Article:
The Supreme Court Registry has changed how it schedules long court applications under the new rules. The new system is more predictable, but has significantly longer lead time. As of August 2011, the earliest available date for a two-hour application in Vancouver was January 2012 (two weeks later than the earliest available date for a two-day trial ).

So, unless your application is urgent, it may be months before you can have it heard. Strategies to avoid this include:

  • Plan well in advance!  
  • Be careful to comply with deadlines or seek extensions from other parties, to avoid the necessity for applications.  
  • If an application is necessary, consider whether you can make it at a CPC or Pre-Trial Conference. Remember that judges at these conferences cannot hear applications for which affidavit evidence is required.  
  • Seek agreement from other parties about the facts, or some of the issues, to shorten your application.


The new rules provide that parties may consent to extend the time for serving, filing or amending a document. But only the Court has the discretion to shorten a time period. The rules appear not to provide for parties to appear in court, by consent, on short notice.

It is possible to simply to serve an application on the other party two days before the hearing, rather than the required eight days in advance. If the other party doesn’t object, that should not matter to the court. This would be consistent with proportionality.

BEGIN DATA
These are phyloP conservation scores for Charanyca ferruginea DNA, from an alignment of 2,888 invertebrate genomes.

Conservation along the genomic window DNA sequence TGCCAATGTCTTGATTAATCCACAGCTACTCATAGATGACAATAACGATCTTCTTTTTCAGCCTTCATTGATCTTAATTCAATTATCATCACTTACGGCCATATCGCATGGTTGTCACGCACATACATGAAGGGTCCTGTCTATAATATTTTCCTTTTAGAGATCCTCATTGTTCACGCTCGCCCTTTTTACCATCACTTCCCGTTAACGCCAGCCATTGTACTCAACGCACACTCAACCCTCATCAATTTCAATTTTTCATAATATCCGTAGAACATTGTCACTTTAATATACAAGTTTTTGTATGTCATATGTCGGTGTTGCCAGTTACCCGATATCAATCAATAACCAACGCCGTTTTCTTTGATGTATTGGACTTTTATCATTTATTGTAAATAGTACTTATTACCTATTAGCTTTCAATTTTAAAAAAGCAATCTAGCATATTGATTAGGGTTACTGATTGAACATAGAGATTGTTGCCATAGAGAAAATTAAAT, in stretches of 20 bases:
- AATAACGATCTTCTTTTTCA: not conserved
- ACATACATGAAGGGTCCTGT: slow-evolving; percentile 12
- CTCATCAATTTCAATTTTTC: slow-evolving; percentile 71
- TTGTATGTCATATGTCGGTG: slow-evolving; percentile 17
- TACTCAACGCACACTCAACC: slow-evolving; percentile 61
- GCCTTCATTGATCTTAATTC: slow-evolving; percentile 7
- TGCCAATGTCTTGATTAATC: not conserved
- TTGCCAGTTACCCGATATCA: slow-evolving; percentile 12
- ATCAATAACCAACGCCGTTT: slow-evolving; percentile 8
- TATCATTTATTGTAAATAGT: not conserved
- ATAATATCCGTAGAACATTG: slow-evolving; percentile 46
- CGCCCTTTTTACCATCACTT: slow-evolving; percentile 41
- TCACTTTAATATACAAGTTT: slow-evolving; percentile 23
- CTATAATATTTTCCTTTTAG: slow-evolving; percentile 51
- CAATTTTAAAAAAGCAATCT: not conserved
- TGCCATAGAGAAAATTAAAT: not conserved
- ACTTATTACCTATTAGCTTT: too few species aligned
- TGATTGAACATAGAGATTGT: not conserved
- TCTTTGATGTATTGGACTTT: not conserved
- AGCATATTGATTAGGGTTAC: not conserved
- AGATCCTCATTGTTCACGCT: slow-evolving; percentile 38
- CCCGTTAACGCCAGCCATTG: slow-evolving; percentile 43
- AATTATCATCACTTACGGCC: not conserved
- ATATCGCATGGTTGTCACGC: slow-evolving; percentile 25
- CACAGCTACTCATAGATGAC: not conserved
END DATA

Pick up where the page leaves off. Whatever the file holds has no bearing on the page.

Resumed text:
However, Registry staff have suggested that an application for permission to have an application heard on short notice is necessary before the main application can be so heard, even if the other party doesn’t object. So the safer approach may be to apply for that permission, and make the main application itself, at the same time.  

Tip: We have seen some creative – and inconsistent – interpretations of the new rules by Registry staff. We have had some success in avoiding the Registry rejecting documents by filing them in person instead of using a filing agent, so we can explain our rationale for the procedure we have chosen. If this has not convinced the Registry staff we are right, it has at least lead them to file the documents and pass the problem along to a judge.  


The new rules attempt to limit the scope of document disclosure, in response to concerns that it had become too onerous and expensive. The initial disclosure requirements are more limited, but the scope of disclosure seems to widen if a party requests further disclosure.

The advantage of the new rules is that the parties may be able to agree on the appropriate scope of disclosure, thus avoiding both expensive court applications and automatic “produce-everything” document dumps. If the parties cannot agree, the requesting party can still apply to the court for an order requiring further disclosure.  

That being said, where the issues are complex or important, or large sums of money are involved, and a party has applied to the court for such an order, the court has invoked proportionality to support wide-ranging document disclosure orders. As a result, the types of cases that saw lengthy and expensive document disclosure under the old rules are likely to see much the same under the new ones.